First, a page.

Last Updated on May 6, 2015, by eNotes Editorial. Word Count: 452
1. What accusations does Henry Bolingbroke, Duke of Hereford, bring against Thomas Mowbray, Duke of Norfolk?
2. How does King Richard decide to settle the conflict between Bolingbroke and Mowbray?
3. Who does John of Gaunt blame for the Duke of Gloucester’s murder?
4. Why does the Duchess of Gloucester revoke her invitation for her brother-in-law, the Duke of York, to visit her?
5. What signal does the King give to halt the combat between Bolingbroke and Mowbray before it begins?
6. What penalties does King Richard initially impose on Bolingbroke and Mowbray?
7. What oath does King Richard make Bolingbroke and Mowbray swear upon his sword?
8. Why does King Richard change the sentence he imposes on Bolingbroke, and what are the terms of his new sentence?
9. How do we know that Bolingbroke is popular among the common people?
10. What is King Richard’s response when he learns that John of Gaunt is seriously ill?
1. Bolingbroke accuses Mowbray of misappropriating funds intended for the King’s military forces in France. He also accuses Mowbray of plotting the Duke of Gloucester’s murder.
2. King Richard, after failing in his attempts to arbitrate the conflict between Bolingbroke and Mowbray, decrees that they will meet in man to man combat “At Coventry upon Saint Lambert’s Day.”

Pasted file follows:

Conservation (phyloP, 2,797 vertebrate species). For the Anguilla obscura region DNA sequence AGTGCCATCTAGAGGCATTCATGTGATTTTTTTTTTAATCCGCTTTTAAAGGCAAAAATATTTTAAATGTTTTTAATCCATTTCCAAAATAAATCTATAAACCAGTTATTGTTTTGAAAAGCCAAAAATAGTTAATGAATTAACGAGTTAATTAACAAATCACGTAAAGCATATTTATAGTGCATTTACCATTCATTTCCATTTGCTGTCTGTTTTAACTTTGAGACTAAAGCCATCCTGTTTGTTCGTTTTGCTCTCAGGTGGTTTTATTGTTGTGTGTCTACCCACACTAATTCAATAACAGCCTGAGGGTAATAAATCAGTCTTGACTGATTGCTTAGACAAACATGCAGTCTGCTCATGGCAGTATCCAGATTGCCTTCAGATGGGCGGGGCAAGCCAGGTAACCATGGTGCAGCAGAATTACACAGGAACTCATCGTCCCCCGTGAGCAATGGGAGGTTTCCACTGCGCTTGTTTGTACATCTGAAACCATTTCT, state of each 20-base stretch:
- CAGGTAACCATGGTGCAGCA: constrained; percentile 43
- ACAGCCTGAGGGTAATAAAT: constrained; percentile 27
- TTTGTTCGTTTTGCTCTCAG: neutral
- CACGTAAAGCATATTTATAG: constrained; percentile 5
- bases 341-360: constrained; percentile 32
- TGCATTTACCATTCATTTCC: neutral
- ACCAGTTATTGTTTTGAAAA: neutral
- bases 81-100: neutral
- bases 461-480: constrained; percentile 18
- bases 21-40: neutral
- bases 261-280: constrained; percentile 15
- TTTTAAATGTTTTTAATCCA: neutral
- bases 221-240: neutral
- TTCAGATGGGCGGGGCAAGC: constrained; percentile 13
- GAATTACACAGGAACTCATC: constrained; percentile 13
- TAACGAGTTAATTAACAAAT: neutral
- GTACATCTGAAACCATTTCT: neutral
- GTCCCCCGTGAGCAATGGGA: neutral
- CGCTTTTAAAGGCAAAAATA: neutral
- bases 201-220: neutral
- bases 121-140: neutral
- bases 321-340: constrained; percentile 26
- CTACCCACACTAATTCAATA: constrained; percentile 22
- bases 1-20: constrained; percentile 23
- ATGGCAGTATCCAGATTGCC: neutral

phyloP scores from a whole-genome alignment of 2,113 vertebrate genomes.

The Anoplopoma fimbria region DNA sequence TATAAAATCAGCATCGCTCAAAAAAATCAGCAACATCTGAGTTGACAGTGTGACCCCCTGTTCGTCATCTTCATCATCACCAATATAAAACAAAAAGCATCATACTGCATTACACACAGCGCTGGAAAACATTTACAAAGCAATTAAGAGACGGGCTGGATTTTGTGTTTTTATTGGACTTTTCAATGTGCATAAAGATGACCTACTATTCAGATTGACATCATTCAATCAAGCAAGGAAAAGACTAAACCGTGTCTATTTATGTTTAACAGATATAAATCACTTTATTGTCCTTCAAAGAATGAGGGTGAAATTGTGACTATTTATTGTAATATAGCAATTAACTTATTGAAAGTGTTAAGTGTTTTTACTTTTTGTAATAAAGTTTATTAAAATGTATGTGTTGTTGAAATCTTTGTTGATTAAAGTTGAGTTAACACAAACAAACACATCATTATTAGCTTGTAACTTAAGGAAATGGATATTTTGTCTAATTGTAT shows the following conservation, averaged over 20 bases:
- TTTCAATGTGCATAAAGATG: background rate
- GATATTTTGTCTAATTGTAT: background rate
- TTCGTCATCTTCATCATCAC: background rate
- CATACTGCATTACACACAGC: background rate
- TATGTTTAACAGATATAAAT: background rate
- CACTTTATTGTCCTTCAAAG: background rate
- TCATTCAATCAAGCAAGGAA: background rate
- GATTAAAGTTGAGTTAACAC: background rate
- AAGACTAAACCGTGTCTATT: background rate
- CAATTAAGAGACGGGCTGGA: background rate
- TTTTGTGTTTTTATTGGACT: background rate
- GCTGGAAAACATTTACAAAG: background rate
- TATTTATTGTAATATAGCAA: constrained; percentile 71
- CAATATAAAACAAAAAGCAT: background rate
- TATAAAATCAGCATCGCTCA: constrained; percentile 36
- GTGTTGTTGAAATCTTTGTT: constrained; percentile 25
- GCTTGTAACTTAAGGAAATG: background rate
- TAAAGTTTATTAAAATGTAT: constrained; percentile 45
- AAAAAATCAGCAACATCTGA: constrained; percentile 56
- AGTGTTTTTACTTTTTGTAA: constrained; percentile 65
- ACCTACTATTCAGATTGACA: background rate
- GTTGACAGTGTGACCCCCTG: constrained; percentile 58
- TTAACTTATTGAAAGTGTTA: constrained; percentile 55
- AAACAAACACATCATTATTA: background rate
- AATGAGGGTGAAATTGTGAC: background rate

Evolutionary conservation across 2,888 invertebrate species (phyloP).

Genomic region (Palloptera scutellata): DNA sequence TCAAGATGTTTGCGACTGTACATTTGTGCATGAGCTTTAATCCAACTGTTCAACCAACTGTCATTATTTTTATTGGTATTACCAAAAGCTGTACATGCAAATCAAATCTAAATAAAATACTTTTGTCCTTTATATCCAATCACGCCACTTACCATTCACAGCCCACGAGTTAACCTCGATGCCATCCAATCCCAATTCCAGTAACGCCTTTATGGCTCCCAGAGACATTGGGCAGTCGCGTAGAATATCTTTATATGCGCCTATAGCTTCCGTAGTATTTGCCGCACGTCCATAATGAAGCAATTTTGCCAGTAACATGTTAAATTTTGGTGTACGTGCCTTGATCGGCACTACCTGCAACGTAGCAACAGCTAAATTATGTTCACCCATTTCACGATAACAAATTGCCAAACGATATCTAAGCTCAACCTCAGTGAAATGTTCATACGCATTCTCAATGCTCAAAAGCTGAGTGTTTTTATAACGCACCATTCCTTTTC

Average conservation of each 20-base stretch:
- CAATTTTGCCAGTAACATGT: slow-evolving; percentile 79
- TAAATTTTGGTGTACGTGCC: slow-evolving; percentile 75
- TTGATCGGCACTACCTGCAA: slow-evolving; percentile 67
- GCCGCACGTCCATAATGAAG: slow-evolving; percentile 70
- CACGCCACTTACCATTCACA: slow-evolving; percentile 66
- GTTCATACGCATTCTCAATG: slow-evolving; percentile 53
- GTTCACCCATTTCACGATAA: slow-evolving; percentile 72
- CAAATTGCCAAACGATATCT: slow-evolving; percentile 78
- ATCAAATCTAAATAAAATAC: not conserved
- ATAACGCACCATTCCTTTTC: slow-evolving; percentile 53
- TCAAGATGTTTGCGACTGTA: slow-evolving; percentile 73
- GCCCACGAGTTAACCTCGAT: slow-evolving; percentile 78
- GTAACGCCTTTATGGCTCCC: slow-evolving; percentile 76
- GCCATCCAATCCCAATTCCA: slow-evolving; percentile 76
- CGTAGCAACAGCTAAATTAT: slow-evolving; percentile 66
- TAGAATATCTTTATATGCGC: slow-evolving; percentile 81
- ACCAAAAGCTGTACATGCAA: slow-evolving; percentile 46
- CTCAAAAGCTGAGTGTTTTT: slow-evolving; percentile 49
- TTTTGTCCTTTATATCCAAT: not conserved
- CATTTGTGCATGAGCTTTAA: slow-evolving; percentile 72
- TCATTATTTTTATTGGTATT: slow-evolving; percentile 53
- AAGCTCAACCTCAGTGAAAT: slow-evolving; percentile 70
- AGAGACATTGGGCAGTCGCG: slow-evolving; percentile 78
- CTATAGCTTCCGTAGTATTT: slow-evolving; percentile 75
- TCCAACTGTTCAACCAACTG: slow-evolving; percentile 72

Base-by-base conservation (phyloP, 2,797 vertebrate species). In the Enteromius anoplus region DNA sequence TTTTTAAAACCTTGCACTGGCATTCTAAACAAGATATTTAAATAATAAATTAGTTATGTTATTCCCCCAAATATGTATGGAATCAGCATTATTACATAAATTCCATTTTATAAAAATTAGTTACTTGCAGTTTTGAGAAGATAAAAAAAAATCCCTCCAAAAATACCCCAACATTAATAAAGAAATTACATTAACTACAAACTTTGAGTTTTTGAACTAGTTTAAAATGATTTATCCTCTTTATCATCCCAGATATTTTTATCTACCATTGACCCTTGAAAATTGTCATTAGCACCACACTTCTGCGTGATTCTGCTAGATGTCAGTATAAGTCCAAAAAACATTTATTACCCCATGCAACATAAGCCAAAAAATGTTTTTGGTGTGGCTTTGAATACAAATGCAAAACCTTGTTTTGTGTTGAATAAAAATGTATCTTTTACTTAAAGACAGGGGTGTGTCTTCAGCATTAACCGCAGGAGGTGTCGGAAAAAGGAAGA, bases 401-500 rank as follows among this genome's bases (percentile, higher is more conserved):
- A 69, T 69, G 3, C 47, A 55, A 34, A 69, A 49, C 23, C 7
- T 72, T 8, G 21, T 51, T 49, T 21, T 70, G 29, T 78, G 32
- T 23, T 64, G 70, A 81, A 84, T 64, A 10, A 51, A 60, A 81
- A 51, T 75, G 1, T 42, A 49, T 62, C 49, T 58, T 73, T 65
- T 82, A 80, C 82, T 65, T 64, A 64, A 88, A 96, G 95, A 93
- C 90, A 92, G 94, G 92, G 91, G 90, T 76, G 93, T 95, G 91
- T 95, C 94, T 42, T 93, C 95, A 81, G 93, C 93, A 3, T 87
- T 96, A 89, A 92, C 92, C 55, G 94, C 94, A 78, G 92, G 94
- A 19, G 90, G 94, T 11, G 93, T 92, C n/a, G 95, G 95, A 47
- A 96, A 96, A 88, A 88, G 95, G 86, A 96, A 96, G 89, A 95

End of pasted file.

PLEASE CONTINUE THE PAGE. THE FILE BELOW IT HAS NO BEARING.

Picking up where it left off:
3. Gaunt tells his sister-in-law that King Richard was responsible for her husband’s murder.
4. The Duchess of Gloucester rescinds her invitation to the Duke of York when she realizes that sorrow will make her a poor hostess.
5. The King throws down his warder (a short staff of office) to halt the combat between Bolingbroke and Mowbray.
6. King Richard banishes Bolingbroke for ten years. He banishes Mowbray for life.
7. The King makes Bolingbroke and Mowbray swear that they will not “embrace each other’s love in banishment,/ Nor never look upon each other’s face,/ Nor never write, regreet, nor reconcile/ This louring tempest of your home-bred hate.” He also makes them pledge never to meet purposefully “To plot, contrive, or complot any ill/ ’Gainst us, our state, our subjects, or our land.”
8. King Richard changes Bolingbroke’s sentence when he sees that Bolingbroke’s father, John of Gaunt, looks sad at the thought of his son’s exile. He reduces Bolingbroke’s banishment to six years.
9. The King remarks that he and his courtiers have observed Bolingbroke courting the common people’s favor: “How he did seem to dive into their hearts/ With humble and familiar courtesy/ …Wooing poor craftsmen with the craft of smiles.”
10. King Richard rejoices when he learns that John of Gaunt is ill. He expresses the hope that Gaunt will die so he can seize his money and lands to help finance his military campaign in Ireland.
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